Tenant information

Routine maintenance

As a tenant, you are responsible for the general upkeep and maintenance of the property
– including the following:

Grounds and garden
Refer back to your signed Tenancy Agreement or Property Manager for clarification on this if you are unsure, however unless you have been advised that this responsibility is not yours it is safe to assume that as the tenant, you are responsible for maintaining the grounds, lawns and gardens so that these are kept in a reasonably clean and tidy condition at all times.

Guttering
Gutters should be cleaned out at least once a year to remove leaves and debris. If you see wet patches or a concentration of mold on the walls or ceiling close to the gutters then this may indicate they are blocked – and you must advise your property manager immediately.

Mould and mildew
Mould and mildew are invariably present in many New Zealand households, and its removal and containment are the tenants responsibility. There are three conditions that have to be present for the growth of mould.

  • Mould spores
  • A surface with sufficient food source to maintain life
  • A source of moisture

To prevent moisture build-up from the interior of the home it is desirable to have a balance between adequate heating and ventilation. The interior temperature should ideally be maintained between about 18 to 22 degrees for comfort.
Ventilate your home by leaving windows open a centimetre or two depending on the outside air movement and the amount of cross ventilation. The general rule is, ventilate little and often, rather than in short vigorous bursts. Window glass is a good guide, if it starts to show more than the minimum of condensation, the windows should be open a little further.

Preventing mould

  • Open the windows and doors when you are home.
  • Open windows and use and extractor fans for steam to escape from cooking and bathing
  • Vent clothes dryers directly outside
  • Open curtains early in the morning and close them when the sun goes down
  • Cupboard heaters can help in wardrobes if mildew is likely to occur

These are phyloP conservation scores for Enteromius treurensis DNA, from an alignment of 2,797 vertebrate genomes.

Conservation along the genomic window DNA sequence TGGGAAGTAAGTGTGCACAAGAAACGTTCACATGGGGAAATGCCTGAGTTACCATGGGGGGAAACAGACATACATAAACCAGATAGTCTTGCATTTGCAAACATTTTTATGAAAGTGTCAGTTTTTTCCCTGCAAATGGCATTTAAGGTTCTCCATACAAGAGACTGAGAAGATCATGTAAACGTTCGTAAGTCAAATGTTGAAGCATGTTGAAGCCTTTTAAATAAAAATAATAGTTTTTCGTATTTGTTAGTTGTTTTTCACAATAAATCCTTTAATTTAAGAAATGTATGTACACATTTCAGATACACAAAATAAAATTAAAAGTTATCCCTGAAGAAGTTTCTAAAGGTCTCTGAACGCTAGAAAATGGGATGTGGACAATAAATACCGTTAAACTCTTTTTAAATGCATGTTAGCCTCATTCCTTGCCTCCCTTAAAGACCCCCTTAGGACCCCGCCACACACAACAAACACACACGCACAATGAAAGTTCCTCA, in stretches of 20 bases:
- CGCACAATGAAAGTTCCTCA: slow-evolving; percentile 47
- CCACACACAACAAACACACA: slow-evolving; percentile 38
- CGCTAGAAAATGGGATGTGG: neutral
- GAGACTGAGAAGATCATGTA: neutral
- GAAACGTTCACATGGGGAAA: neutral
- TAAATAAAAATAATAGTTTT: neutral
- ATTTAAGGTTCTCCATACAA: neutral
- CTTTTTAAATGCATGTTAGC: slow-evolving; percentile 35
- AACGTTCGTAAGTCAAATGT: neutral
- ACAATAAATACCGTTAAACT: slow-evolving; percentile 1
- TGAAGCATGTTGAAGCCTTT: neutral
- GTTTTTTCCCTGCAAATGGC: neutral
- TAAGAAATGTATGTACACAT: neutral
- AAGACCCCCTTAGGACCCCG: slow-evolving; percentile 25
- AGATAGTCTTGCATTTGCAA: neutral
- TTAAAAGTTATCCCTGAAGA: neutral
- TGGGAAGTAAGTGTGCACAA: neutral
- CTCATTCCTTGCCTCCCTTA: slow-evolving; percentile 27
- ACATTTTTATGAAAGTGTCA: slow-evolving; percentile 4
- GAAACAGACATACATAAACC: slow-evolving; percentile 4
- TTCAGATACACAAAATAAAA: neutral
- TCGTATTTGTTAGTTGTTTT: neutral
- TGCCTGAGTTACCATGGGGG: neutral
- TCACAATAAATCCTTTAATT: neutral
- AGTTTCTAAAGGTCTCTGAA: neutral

• Do not put damp clothes or shoes in a wardrobe
  • Keep lids on pots when cooking
  • Wipe condensation off walls and windows when it happens
  • Hang washing outside to dry when possible
  • Use electric heaters rather than gas (gas heaters expel water as the gas burns)

Removing mould
To protect your health and that of your family/flatmates, remove mould as soon as it appears. You can use diluted household bleach (one part bleach mixed with three parts water), or a less abrasive cleaner like cider vinegar.
Use a sponge or cloth when washing off mould and rinse it often to reduce the risk of it spreading.

Pot plants
Please keep pot plants outside where possible and if these are to be placed inside, please check with your Property Manager first, and preferably in writing to ensure you do not breach your Tenancy Agreement. Pot plants placed on hard surfaces may leave a circular indent, stain or damage and pot plants placed on carpet areas run the risk of rotting or damaging the carpet underneath.

Fly Dirt
Please ensure that you clean the fly dirt off surfaces regularly, so this will not be a major job at the end of the tenancy. This will also be monitored during regular routine inspections.

Pest control / infestations
If you have pest infestation problems, you should consider whether there are cleanliness issues to address that may be causing the problem. If the cause does not appear to be related to cleanliness you could discuss the problem with your Property Manager as soon as possible to determine if eradication or fumigation is necessary. Tenants have an obligation to keep the premises reasonably clean and tidy. Infestations that can be attributed to a lack of cleanliness may be your responsibility to remedy. In these cases your Property Manager could seek an order from the Tenancy Tribunal for the fumigation work to be done and for the tenant to be charged. Ensuring your property is clean will do a lot to keep the rats and mice away as well as making sure there is no food source or somewhere for them to nest – steel wool is good for blocking up any mouse holes you may find.